Ask a friend or relative to make a simple drawing that explains a solar eclipse. If he positioned the moon between the earth and the sun, then he probably drew something like the diagram at MrEclipse.com depicting Solar Eclipse Geometry (the image is copyrighted, otherwise we would display it here, but you can see for yourself).
When the moon is directly between the sun and the earth, it blocks the sun’s bright disk (or photosphere), casting a shadow on the earth. Notice in the diagram how the moon’s shadow appears to come to a focus right at earth’s surface; this is called the umbral shadow. Another way of saying the same thing is to note that a straight line drawn from the end of the shadow cone to the limb of the sun will also be tangent to the moon’s limb. By implication, if an observer is at the focus of the shadow cone, he will see the moon just barely blocking the sun. In other words, the angular sizes of the sun and moon match! That’s an interesting coincidence.
Surrounding the umbra, the penumbra (see the diagram) covers a large area on the earth’s surface, wherein observers see only a portion of the sun’s photosphere obscured. This is called a partial solar eclipse, and it isn’t nearly as impressive as the view of a totally eclipsed sun within the umbra. The narrowness of the umbral shadow on the earth’s surface (typically about 100 km) is one reason so few people have seen a total solar eclipse.
The other reason is that total solar eclipses aren’t visible every month. The inclined orbit of the moon relative to earth’s orbit around the sun prevents every new moon from eclipsing the sun. Such alignments occur about every six months.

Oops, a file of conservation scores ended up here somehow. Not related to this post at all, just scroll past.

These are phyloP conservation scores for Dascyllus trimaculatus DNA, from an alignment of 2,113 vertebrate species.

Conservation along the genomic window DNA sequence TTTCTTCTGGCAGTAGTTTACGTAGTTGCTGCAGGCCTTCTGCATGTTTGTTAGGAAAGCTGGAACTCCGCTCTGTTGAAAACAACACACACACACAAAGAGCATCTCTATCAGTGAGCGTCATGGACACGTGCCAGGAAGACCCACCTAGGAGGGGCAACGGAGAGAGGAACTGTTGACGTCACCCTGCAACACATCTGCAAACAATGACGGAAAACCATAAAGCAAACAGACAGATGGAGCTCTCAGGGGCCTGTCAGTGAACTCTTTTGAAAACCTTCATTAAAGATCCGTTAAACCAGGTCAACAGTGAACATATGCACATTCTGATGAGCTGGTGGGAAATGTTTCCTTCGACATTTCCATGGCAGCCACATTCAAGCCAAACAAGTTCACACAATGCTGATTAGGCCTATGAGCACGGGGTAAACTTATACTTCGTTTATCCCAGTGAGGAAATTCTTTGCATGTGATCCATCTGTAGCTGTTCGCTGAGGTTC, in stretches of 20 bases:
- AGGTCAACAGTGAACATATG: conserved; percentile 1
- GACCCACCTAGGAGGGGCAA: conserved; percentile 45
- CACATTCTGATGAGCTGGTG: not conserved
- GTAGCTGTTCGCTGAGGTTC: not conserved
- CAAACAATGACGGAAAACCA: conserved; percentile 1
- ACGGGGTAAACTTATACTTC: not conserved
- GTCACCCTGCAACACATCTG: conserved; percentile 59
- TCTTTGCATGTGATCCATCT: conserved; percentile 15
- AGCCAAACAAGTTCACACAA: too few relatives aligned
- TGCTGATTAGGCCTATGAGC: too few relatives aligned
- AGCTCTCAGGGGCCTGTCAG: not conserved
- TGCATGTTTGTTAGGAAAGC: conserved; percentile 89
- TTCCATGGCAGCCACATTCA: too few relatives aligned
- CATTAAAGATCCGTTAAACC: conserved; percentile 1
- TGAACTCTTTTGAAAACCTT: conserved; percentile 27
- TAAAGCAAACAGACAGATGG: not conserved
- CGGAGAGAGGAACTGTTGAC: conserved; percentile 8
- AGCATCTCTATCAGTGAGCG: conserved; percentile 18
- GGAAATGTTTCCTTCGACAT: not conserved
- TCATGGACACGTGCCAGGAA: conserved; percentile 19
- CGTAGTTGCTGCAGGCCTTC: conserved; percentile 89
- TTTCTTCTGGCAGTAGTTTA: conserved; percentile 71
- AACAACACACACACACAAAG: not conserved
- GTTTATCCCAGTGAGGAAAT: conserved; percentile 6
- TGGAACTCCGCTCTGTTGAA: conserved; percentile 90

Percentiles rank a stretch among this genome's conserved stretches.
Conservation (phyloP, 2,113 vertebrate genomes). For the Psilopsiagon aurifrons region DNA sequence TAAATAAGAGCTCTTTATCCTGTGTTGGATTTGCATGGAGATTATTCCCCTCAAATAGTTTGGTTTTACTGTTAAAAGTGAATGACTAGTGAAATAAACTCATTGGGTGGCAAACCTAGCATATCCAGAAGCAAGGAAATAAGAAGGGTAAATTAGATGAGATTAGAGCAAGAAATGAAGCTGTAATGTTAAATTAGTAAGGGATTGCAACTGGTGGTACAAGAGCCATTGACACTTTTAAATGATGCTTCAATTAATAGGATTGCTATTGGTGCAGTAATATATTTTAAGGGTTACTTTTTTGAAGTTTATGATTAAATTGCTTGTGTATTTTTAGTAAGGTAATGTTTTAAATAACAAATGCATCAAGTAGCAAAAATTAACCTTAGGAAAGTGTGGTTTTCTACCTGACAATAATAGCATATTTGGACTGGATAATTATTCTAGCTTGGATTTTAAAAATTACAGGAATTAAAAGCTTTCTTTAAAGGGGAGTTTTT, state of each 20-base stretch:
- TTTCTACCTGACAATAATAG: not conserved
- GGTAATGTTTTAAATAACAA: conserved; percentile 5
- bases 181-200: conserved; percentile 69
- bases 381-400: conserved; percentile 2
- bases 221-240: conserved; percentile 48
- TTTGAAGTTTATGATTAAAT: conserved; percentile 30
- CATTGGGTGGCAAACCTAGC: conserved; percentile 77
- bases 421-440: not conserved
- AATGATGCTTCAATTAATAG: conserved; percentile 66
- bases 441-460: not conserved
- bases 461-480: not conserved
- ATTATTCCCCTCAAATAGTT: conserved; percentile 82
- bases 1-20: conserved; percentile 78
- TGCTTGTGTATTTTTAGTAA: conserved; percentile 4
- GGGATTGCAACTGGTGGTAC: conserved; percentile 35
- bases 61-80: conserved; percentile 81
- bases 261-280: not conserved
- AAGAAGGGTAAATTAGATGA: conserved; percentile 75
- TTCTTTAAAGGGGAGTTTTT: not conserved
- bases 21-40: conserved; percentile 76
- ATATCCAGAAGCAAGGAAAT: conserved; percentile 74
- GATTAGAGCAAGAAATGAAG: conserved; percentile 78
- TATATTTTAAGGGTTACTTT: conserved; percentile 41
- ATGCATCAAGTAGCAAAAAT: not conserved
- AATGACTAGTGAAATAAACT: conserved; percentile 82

Since the Apollo 11 astronauts planted retroreflectors on the moon’s surface in 1969, astronomers have been timing laser pulses bounced off them. At a given instant they can measure the distance to the moon to within a few millimeters! Results of thousands of measurements reveal that the moon is receding from earth at 3.8 cm/year. While astronomers already knew that the moon must be receding from earth at about this rate, given lunar tidal theory, the precise value allows us to extrapolate the moon’s motion confidently far into the future.
This slower-than-a-snail’s-pace lunar recession might not seem like much, but it does add up over a long time. After a mere million years the moon will have moved 38 km farther from us. The moon appears largest in relation to the sun (1.06 times bigger) when the moon is at perigee (closest to earth in its orbit) and the earth is at aphelion (farthest from the sun in its orbit). If you perform a simple calculation to determine when this ratio drops below 1.00, you will get an answer near 700 million years. After this time, the moon will no longer be able to produce total solar eclipses.
But this calculation is too simple. It ignores two other factors that shorten the visibility time of total solar eclipses: the increase in the sun’s size due to changes in its interior structure and the gradual change in the shape of the moon’s orbit. When we also take these into account, then we find that total solar eclipses will be visible only for another 250 million years.
This might seem like a long time, but it is only about 5 percent of the age of the solar system. And this brief window happens to be the same time that observers exist on earth. Another coincidence!
Are these just coincidences, or do they point to intention and design? How could observers on earth be linked to total solar eclipses? Stay tuned and follow our eclipse series for answers.
Photo: Research team studies the 1995 total solar eclipse near Neem Ka Thana, India.